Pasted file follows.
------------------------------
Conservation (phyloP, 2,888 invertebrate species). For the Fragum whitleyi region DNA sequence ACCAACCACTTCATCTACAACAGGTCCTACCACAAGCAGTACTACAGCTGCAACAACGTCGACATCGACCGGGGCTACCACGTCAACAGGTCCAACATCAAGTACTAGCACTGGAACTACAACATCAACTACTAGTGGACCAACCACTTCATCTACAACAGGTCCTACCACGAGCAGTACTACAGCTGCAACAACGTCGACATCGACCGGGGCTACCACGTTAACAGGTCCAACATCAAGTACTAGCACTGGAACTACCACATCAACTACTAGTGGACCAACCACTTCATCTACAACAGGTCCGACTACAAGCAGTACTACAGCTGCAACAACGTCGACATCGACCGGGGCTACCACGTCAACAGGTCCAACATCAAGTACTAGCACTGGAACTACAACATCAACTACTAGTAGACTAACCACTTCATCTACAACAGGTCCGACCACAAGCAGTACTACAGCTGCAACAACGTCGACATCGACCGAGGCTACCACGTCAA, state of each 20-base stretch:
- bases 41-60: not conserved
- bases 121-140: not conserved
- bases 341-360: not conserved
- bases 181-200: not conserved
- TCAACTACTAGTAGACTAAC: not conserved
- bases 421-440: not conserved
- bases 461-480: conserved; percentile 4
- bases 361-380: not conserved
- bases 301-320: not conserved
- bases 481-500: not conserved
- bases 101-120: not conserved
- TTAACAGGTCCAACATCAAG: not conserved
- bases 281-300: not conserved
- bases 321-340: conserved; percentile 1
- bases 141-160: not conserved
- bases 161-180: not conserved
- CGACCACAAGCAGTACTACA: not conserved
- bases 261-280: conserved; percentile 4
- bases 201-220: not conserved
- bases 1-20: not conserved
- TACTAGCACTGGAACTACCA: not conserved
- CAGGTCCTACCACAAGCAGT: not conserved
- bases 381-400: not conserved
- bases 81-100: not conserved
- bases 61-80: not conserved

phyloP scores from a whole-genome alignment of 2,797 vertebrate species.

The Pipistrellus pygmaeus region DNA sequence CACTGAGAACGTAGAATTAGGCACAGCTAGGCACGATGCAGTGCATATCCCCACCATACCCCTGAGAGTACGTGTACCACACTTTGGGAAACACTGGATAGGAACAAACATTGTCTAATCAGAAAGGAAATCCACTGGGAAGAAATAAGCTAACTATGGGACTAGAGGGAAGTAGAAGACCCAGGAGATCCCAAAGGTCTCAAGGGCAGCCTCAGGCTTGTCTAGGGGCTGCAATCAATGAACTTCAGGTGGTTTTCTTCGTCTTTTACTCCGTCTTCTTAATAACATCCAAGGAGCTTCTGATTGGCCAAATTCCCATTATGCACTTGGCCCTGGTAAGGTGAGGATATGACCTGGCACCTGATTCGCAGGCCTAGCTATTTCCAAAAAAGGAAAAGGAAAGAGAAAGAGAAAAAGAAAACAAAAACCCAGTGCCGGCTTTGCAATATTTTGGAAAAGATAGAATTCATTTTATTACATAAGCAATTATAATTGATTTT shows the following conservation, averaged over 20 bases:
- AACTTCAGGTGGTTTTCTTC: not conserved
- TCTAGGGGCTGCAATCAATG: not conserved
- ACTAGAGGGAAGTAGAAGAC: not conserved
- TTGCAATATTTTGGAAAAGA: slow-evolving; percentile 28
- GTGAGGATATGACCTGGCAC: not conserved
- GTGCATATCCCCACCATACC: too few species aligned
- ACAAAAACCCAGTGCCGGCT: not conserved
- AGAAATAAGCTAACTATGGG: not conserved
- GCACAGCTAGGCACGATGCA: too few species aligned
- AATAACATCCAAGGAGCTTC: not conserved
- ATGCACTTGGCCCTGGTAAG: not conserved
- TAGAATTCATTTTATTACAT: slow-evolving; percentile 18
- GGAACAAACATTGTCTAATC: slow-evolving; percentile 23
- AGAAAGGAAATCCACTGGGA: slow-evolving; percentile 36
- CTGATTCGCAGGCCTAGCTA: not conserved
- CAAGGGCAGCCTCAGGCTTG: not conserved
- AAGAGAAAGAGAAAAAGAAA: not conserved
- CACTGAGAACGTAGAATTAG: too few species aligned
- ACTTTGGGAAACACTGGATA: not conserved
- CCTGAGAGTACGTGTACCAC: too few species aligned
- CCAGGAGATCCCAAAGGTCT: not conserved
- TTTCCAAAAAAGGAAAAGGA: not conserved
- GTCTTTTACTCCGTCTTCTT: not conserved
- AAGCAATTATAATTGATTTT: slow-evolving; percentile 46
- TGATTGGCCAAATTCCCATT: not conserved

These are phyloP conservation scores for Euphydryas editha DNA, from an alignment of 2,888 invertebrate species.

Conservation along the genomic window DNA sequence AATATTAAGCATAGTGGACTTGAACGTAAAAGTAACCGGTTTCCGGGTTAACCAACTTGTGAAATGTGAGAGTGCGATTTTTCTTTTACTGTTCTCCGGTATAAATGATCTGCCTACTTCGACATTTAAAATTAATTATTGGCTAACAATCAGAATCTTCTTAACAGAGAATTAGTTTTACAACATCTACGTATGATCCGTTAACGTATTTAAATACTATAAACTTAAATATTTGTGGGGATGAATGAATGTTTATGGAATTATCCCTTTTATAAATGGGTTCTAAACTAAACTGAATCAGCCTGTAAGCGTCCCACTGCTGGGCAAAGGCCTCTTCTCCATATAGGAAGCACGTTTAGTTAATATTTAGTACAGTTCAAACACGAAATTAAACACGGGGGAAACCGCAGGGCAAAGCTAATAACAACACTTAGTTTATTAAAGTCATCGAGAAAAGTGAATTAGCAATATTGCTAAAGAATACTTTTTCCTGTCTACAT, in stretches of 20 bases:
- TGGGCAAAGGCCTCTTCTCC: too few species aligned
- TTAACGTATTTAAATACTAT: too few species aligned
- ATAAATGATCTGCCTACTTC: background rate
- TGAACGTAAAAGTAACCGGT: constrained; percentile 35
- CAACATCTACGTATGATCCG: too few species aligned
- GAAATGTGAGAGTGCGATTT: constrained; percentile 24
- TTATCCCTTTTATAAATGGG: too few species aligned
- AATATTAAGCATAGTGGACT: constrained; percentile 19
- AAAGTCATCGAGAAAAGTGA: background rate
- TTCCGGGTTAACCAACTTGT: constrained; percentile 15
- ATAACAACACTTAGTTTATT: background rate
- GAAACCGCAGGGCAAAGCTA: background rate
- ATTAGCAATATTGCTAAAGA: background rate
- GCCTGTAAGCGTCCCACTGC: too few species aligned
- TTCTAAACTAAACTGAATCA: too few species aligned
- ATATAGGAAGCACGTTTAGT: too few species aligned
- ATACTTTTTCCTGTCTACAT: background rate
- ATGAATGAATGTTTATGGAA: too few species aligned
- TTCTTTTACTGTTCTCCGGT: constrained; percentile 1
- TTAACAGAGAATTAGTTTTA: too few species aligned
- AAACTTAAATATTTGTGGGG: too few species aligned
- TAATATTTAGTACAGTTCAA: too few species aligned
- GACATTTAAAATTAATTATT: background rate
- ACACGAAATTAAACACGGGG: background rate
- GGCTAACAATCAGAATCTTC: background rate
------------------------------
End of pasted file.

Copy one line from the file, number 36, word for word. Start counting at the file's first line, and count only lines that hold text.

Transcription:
- AGAAATAAGCTAACTATGGG: not conserved